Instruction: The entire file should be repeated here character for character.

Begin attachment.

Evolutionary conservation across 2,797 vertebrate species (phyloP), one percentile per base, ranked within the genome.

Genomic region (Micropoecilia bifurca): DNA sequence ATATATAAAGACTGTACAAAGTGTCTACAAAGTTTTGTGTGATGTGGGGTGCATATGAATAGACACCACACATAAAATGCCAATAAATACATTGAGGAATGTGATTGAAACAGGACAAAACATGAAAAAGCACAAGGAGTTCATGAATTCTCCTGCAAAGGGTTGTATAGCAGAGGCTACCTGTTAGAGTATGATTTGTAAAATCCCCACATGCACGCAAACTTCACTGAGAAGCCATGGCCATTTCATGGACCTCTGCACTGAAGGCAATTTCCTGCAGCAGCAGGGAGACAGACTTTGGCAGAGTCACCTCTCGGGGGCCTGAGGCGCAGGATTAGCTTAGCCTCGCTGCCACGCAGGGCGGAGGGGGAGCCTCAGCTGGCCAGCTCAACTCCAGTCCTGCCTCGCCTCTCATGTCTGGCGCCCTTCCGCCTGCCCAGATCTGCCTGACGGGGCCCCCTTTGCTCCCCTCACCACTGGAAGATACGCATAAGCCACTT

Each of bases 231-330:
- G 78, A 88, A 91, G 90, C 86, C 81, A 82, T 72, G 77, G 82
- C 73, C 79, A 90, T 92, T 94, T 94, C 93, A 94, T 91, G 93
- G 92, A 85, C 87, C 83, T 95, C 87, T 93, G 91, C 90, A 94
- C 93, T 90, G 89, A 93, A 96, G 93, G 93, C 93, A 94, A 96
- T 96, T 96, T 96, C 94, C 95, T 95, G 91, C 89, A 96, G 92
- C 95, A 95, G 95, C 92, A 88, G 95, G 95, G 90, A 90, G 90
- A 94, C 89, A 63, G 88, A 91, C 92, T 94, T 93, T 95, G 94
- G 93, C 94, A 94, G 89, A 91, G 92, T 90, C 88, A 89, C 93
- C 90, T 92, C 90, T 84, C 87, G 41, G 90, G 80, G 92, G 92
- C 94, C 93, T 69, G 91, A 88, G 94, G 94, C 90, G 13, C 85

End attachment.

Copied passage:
Evolutionary conservation across 2,797 vertebrate species (phyloP), one percentile per base, ranked within the genome.

Genomic region (Micropoecilia bifurca): DNA sequence ATATATAAAGACTGTACAAAGTGTCTACAAAGTTTTGTGTGATGTGGGGTGCATATGAATAGACACCACACATAAAATGCCAATAAATACATTGAGGAATGTGATTGAAACAGGACAAAACATGAAAAAGCACAAGGAGTTCATGAATTCTCCTGCAAAGGGTTGTATAGCAGAGGCTACCTGTTAGAGTATGATTTGTAAAATCCCCACATGCACGCAAACTTCACTGAGAAGCCATGGCCATTTCATGGACCTCTGCACTGAAGGCAATTTCCTGCAGCAGCAGGGAGACAGACTTTGGCAGAGTCACCTCTCGGGGGCCTGAGGCGCAGGATTAGCTTAGCCTCGCTGCCACGCAGGGCGGAGGGGGAGCCTCAGCTGGCCAGCTCAACTCCAGTCCTGCCTCGCCTCTCATGTCTGGCGCCCTTCCGCCTGCCCAGATCTGCCTGACGGGGCCCCCTTTGCTCCCCTCACCACTGGAAGATACGCATAAGCCACTT

Each of bases 231-330:
- G 78, A 88, A 91, G 90, C 86, C 81, A 82, T 72, G 77, G 82
- C 73, C 79, A 90, T 92, T 94, T 94, C 93, A 94, T 91, G 93
- G 92, A 85, C 87, C 83, T 95, C 87, T 93, G 91, C 90, A 94
- C 93, T 90, G 89, A 93, A 96, G 93, G 93, C 93, A 94, A 96
- T 96, T 96, T 96, C 94, C 95, T 95, G 91, C 89, A 96, G 92
- C 95, A 95, G 95, C 92, A 88, G 95, G 95, G 90, A 90, G 90
- A 94, C 89, A 63, G 88, A 91, C 92, T 94, T 93, T 95, G 94
- G 93, C 94, A 94, G 89, A 91, G 92, T 90, C 88, A 89, C 93
- C 90, T 92, C 90, T 84, C 87, G 41, G 90, G 80, G 92, G 92
- C 94, C 93, T 69, G 91, A 88, G 94, G 94, C 90, G 13, C 85